Demand by conservatives to add tort reform provisions could kill the bill
By ARTHUR D. POSTAL
The likelihood that some of the more innovative and controversial provisions of the House version of legislation extending the Terrorism Risk Insurance Act would make it into law were reduced last Thursday when the House Judiciary Committee was given jurisdiction over the bill.
That will delay House action on the bill and reduce the window for some of these provisions to be added into the Senate version of the bill supported by the White House, the Treasury Department and conservatives in the House.
It could also kill the bill if tort provisions demanded in the past by House conservatives were added.
In a bulletin to members sent out after the House Parliamentarian granted referral to the Judiciary Committee, David Winston, senior vice president, federal affairs, for the National Association of Mutual Insurance Companies, said the referral will delay consideration of the bill, H.R. 4314, by the full House.
The panel could also add a tort reform measure relating to punitive damages arising from a terrorist attack to the bill, Winston said in his bulletin.
“The legislative time constraints and the referral of the House bill to the Judiciary Committee may strengthen the prospects for the more streamlined Senate bill supported by the White House,” Winston concluded.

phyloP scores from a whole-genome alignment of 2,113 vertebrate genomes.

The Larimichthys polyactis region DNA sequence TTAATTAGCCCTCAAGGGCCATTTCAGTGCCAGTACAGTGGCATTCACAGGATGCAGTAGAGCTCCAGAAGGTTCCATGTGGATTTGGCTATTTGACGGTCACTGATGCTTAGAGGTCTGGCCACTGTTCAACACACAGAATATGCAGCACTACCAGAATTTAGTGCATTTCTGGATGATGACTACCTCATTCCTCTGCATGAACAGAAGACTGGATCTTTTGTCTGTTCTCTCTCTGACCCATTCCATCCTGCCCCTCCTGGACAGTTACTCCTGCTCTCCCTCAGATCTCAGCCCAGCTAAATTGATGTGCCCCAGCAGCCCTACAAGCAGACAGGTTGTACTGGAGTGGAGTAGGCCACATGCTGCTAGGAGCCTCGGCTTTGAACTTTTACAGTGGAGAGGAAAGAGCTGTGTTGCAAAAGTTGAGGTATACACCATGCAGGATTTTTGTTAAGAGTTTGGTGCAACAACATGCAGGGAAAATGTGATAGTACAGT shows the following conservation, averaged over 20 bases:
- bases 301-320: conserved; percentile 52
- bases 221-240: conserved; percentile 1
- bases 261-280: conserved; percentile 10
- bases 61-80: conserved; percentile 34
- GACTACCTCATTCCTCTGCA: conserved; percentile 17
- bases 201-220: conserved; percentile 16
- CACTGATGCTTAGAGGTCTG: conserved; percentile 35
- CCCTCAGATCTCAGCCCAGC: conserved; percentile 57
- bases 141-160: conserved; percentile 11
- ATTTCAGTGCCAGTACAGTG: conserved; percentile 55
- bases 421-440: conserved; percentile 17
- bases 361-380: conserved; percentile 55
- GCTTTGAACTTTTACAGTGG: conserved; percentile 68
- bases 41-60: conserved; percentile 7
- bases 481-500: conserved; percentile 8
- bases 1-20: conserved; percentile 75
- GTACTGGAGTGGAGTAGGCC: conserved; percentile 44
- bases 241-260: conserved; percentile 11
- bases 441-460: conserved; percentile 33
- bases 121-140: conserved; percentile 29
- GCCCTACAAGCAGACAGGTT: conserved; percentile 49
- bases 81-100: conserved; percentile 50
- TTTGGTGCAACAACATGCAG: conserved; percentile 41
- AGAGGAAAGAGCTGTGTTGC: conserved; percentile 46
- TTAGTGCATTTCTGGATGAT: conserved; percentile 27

Earlier, an industry lobbyist said “Capitol Hill staff has made it clear that tort reform provisions could sink the bill. Tort reform is the proxy for those who want TRIA to expire.
“As much as everyone in the industry supports tort reform, it is more important that we get this bill completed. Tort reform will never be accepted by the Senate,” the lobbyist said.
The effort by the White House, Treasury Department and House conservatives is designed to send the bill to the Judiciary Committee to add tort reform provisions and is totally unacceptable to Democrats.
Democrats would have strong leverage because of the strong consensus needed to act on legislation when Congress wants to move quickly. Congress wants to wrap its current session by Dec. 17, and the Senate does not plan to return until Dec. 12.